Is professional practice dominated by certain metaphors that enable and constrain it?  Perhaps nowhere is the understanding of metaphor more important than in the literature of a teaching-learning community where experienced experts are imparting their understanding of a complex subject to those with less experience.  Such literature records the experts’ insights, theories, techniques and research on how to conduct their profession.  Through such literature a profession makes progress in developing and refining its practices and teaching those who are moving forward in their careers.  To what extent is this literature, and the training formats derived from it, dependent on unconsciously-used metaphor that, in turn, supports, contradicts, confuses, limits, or enhances the end result?  Can changes in these metaphors enhance practice?

Research In Progress


Major Metaphors in a Professional Literature {Mediation): Metaphors Purportedly Used in Conflict Resolution and Those Actually Used

Per Deigman, (p. 179): "...tease out underlying attitudes and make explicit various persuasive devices" that convey the writers' understanding of what [each type] of mediation is.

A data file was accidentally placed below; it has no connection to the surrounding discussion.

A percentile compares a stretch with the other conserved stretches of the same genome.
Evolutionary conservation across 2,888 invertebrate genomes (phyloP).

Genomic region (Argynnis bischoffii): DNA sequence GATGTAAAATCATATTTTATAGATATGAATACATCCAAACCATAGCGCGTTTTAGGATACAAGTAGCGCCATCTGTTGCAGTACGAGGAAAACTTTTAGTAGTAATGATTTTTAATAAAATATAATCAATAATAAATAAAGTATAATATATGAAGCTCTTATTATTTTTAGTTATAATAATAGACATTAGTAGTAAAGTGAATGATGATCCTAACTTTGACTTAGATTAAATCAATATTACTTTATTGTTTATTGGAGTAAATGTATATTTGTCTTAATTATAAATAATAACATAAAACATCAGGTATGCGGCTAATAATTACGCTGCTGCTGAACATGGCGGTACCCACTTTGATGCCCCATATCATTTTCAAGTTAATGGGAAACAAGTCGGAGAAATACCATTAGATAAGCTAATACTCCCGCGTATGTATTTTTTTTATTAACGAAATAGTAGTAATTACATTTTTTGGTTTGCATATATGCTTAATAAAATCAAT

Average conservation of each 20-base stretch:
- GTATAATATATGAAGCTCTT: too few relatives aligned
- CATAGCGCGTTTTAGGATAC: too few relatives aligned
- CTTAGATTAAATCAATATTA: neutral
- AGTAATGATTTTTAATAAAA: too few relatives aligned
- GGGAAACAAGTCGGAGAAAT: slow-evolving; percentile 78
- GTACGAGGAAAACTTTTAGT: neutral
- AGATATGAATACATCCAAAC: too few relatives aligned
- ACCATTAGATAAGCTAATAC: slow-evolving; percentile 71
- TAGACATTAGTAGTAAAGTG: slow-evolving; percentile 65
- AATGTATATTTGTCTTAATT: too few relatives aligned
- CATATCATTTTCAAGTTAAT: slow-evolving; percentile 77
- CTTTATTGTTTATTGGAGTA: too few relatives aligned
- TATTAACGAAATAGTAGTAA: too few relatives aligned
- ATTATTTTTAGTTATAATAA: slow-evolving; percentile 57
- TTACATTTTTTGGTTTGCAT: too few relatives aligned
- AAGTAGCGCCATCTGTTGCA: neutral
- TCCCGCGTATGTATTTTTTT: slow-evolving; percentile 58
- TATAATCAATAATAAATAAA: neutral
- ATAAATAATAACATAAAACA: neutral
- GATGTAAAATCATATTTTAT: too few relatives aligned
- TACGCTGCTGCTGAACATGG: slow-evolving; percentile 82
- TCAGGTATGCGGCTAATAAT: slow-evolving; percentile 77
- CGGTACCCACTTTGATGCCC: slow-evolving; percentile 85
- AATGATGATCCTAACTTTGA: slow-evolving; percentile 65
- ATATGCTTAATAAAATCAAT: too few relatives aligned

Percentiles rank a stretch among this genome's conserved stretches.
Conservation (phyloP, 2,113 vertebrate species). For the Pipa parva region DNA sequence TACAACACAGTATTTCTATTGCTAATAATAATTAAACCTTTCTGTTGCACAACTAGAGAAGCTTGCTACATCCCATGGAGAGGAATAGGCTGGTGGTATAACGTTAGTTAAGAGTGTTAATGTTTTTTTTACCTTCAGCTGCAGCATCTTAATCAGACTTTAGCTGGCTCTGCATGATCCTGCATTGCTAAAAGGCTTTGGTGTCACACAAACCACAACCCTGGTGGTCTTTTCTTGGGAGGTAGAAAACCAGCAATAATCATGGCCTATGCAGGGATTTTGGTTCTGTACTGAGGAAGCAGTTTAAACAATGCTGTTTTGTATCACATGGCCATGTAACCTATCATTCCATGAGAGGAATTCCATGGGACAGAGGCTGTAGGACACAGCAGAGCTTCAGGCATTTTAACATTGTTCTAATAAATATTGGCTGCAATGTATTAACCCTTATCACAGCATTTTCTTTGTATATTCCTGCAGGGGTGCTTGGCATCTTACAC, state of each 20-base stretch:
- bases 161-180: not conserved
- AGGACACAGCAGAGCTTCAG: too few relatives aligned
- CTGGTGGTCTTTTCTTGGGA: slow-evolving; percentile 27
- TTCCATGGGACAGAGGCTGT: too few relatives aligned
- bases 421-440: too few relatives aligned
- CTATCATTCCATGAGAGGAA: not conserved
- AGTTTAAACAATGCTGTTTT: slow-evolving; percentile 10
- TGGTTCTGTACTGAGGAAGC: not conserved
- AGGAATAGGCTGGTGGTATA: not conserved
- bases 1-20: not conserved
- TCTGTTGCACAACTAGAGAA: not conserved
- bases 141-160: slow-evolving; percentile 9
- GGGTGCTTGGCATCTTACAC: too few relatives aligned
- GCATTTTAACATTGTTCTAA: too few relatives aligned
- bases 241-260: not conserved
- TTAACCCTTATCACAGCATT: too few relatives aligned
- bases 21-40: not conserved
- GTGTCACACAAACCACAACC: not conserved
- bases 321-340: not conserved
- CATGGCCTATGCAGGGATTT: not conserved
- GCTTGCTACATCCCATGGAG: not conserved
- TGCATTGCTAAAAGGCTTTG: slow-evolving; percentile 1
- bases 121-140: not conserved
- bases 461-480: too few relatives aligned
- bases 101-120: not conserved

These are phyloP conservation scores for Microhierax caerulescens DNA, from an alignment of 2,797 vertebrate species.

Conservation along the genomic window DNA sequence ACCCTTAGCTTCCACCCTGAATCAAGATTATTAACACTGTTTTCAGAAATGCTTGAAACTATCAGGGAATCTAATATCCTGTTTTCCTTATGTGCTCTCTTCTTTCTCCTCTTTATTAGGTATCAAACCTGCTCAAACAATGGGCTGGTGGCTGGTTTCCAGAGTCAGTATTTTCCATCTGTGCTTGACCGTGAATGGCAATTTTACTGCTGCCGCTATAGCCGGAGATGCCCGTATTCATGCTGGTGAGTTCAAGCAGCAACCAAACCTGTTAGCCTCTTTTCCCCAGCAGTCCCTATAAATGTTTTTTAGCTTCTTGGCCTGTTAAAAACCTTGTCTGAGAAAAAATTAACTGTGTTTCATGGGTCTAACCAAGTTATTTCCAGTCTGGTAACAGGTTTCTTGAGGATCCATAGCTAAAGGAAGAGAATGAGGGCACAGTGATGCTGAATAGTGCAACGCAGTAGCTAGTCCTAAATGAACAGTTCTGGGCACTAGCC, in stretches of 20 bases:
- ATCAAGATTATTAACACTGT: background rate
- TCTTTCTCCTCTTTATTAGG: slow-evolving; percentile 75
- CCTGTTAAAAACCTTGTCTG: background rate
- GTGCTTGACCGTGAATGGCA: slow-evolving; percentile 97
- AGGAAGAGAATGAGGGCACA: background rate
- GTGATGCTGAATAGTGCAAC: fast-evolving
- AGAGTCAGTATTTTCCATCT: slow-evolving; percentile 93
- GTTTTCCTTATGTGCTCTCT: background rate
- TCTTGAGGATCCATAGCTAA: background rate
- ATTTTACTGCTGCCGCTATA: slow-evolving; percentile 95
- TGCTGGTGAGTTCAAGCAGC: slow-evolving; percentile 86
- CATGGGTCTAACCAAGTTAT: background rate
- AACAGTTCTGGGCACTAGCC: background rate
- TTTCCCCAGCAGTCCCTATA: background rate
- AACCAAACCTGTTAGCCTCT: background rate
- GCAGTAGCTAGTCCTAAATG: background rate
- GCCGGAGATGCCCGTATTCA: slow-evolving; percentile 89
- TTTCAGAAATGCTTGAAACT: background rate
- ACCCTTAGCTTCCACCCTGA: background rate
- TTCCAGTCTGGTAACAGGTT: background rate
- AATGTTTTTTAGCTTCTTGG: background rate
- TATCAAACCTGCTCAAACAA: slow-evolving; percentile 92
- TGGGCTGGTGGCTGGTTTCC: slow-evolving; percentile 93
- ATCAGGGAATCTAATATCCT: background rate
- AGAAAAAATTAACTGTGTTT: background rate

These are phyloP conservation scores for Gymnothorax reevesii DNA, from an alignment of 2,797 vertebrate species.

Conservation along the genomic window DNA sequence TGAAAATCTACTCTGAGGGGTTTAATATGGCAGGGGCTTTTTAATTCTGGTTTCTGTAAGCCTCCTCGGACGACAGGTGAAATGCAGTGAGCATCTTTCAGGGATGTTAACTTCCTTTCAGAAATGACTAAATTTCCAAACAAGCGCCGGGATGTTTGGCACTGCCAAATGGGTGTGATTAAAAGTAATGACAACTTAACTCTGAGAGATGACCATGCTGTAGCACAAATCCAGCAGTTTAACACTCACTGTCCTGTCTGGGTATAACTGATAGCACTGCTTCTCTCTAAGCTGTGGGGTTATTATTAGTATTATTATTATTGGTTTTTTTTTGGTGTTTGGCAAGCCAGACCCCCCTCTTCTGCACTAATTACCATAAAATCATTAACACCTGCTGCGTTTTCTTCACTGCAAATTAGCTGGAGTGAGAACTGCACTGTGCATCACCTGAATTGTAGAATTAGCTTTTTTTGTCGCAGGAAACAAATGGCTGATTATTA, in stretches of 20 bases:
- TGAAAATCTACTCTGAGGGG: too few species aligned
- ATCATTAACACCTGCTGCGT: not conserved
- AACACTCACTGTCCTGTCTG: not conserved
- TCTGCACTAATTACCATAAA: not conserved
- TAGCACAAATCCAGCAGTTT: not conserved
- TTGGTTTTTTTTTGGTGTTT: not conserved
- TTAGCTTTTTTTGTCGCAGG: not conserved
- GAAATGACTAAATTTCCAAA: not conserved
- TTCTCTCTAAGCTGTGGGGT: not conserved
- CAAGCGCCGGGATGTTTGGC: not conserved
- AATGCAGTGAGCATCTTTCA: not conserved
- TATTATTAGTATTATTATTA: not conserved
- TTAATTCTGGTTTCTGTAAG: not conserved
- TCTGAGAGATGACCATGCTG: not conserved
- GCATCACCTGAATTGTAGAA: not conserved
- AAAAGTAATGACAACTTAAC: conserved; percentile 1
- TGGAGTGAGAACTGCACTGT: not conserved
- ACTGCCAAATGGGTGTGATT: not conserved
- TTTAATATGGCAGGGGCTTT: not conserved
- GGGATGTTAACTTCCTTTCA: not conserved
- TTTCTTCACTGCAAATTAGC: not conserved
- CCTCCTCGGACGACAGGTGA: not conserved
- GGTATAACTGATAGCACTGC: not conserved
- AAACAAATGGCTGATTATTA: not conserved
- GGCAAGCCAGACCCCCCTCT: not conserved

- Several papers already drafted or written (see Articles/Workshops) on this; also predecessor of Iberica which is long RAAMV.


Metaphoric Understanding of Conflict


Metaphors of Complexity: Metaphors for Teaching About Complex Systems

Papers and Articles Proposed/In-Progress (in various stages of completion; see Articles and Workshops for completed papers)  

Papers intended for conflict resolution journals:


Metaphoric Framing of Conflict in the Mediation Literature (Metaphoric Frames in Conflict Resolution Discourse) Metaphors of Conflict


Case Examples of Using Metaphor in Family Mediation (intended for Family Courts Review)


Three Modes That Mediators Use Metaphor


Metaphor Structure and the Structure of Conflict


Power in Negotiations - As Literally and Metaphorically Understood:
Power, The Metaphor of Power and the Power of Metaphor

Papers intended for journals publishing on metaphor research: